For decades, people in southern West Virginia have suffered from elevated rates of health problems like lung cancer, cardiovascular disease, and birth defects. In McDowell County, for example, life expectancy for females is about 73 years, approximately eight years below the national average.
“We’ve been trying and trying to get them to pay attention to these things.”
Although many attribute these problems to the poverty of the region, scientists and epidemiologists have been looking at a different culprit. Beginning in 2006, more than two dozen studies have explored the possibility of a link between the region’s illnesses and mountaintop removal mining, a common term for the surface mining of coal.
For Janet Keating, executive director of the nonprofit environmental group Ohio Valley Environmental Coalition, that link is a no-brainer. “Long before there were any studies, people knew that mountaintop removal mining was making them sick,” she said.
But policymakers in the state weren’t convinced. Until now, they considered the research inconclusive and continued to let coal companies practice surface mining. On March 18, the state Department of Environmental Protection (DEP) issued a permit renewal to the South Fork Coal Company to continue surface mining at a location in Greenbrier County. Currently, the department cannot deny a permit to any applicant that meets the requirements, according to Communications Officer Kelley Gillenwater.
But what if that policy were to change? On March 13, Randy Huffman, the secretary of the DEP, acknowledged for the first time that reviewing the existing research is necessary. Four days later, the administration of Governor Earl Ray Tomblin announced that the state would conduct an official review of those studies, under the leadership of the state Bureau for Public Health’s commissioner, Dr. Rahul Gupta.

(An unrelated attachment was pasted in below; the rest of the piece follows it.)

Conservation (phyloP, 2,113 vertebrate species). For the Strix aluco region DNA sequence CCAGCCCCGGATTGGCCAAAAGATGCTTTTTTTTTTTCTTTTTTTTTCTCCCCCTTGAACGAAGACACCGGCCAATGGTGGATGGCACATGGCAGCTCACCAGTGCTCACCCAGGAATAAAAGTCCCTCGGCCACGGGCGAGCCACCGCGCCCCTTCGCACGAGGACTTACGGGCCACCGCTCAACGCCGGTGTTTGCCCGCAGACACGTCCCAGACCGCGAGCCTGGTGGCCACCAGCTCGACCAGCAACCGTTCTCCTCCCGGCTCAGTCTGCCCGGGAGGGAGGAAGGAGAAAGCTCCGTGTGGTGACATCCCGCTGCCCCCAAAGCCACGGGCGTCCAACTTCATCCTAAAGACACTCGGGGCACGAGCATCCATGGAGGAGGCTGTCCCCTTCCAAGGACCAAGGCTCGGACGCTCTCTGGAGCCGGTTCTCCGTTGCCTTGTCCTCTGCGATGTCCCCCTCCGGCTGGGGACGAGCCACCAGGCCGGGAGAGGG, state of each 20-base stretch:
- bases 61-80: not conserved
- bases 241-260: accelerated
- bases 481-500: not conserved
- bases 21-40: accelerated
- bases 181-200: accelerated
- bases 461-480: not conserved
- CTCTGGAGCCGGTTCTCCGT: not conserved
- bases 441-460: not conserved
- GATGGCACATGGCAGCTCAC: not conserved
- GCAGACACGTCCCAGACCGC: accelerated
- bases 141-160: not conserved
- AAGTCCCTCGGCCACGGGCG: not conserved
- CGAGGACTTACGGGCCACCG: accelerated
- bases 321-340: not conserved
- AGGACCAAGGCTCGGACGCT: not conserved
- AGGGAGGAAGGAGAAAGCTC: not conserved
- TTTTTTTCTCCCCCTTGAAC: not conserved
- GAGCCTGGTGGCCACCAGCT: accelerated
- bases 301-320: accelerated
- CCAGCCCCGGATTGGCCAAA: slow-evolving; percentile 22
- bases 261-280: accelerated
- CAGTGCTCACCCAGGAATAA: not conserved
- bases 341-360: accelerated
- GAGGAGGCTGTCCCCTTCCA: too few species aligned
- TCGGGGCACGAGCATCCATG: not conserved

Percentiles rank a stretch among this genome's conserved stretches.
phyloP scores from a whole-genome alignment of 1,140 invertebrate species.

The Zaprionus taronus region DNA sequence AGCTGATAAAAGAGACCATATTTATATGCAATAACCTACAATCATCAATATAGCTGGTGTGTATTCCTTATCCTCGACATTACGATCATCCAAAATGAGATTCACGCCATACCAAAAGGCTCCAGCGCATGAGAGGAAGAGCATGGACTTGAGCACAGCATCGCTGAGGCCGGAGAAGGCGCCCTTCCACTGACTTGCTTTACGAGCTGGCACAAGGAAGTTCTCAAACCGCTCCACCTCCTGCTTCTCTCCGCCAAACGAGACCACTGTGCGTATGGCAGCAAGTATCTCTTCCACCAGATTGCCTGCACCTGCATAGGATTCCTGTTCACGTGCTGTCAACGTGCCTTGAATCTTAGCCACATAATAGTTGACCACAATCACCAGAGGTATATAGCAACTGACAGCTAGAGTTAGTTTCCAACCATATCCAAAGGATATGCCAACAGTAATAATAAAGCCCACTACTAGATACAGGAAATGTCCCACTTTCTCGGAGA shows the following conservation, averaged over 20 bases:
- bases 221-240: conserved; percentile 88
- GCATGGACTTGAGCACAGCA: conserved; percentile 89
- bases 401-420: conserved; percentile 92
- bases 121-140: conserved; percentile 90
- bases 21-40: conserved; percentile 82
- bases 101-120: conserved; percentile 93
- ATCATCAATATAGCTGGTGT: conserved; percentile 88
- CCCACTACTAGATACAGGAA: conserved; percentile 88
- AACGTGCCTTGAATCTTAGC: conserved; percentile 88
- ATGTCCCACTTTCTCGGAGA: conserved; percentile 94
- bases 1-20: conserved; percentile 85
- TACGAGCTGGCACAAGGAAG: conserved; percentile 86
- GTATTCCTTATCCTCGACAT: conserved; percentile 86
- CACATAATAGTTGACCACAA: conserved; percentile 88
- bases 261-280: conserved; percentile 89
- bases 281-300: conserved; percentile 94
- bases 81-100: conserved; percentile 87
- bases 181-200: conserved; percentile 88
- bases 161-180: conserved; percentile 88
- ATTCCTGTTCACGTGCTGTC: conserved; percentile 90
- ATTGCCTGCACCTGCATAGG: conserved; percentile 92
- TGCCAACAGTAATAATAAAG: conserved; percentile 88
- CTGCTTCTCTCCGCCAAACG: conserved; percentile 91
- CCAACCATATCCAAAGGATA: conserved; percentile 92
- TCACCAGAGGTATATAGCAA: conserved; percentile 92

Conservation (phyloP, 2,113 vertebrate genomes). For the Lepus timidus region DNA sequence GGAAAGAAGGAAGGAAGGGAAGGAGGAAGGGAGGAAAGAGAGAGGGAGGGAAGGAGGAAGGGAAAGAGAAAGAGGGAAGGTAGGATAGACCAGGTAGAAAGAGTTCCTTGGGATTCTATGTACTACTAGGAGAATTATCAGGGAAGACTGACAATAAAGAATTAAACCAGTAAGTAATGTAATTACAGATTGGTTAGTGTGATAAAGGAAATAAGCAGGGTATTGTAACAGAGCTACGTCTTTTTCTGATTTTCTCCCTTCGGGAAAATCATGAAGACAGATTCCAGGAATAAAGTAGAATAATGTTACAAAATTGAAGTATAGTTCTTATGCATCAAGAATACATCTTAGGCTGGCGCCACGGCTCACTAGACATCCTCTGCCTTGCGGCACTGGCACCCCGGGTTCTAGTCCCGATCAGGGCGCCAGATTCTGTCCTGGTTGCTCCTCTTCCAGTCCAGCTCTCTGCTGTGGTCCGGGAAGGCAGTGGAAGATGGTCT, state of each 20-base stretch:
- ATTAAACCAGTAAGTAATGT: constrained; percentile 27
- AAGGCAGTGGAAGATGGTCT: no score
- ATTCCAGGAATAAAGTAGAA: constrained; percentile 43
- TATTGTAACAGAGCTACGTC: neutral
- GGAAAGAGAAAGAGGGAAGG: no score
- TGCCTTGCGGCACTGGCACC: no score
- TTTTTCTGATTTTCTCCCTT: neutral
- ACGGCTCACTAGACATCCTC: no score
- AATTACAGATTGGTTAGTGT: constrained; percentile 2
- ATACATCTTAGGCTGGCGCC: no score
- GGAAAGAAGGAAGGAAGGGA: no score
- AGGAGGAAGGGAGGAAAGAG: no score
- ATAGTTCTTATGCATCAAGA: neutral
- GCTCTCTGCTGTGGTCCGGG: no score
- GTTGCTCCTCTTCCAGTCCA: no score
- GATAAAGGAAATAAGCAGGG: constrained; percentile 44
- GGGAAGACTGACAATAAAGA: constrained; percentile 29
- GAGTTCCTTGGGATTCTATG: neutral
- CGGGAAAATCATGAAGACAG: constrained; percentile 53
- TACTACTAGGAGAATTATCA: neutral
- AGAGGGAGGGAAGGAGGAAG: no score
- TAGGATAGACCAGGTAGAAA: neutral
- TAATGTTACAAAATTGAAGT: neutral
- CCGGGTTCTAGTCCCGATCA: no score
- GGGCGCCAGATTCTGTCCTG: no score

That’s good news for those who blame the health disparities of southern West Virginia on mountaintop removal mining. It’s also good news for environmentalists worldwide, who want to see more urgency in transitioning society away from fossil fuels.
Environmentalists hope that if the review verifies the results of the studies, it could lead to a change in state policy. Some have expressed doubt about this possibility, however, given the economic and political power of the coal industry. But in a phone interview, Gupta insisted that scientific evidence would prevail: “Most of the policies about worker safety, worker health, community health, in this country over the last 150 years have come from science and data.”
Others fear the review could further reduce the already shrinking number of coal mining jobs in a region suffering economically. “In the coal communities of southern West Virginia, the coal industry is the only show in town,” said Jason Bostic, vice president of the West Virginia Coal Association. (To read about emerging solutions to the decline in coal jobs in Appalachia, start here.)
For many local people, these announcements have been a long time coming. “We’ve been trying and trying to get them to pay attention to these things, and it’s just time to really bring down your foot and stomp it and say, ‘You are going to pay attention to me,’” Keating said.
“They kept telling us we are District 12 from The Hunger Games.”
Keating credited the timing of the state’s decision to the publicity surrounding The People’s Foot, a rally held on March 16 in front of the DEP office in Charleston, the state capital. Multiple groups—including OVEC, Coal River Mountain Watch, and Christians for the Mountains—spent months organizing the rally, employing social media, sending postcards in the mail to supporters, and strategically locating billboards demanding that the government “Stop the Poisoning.”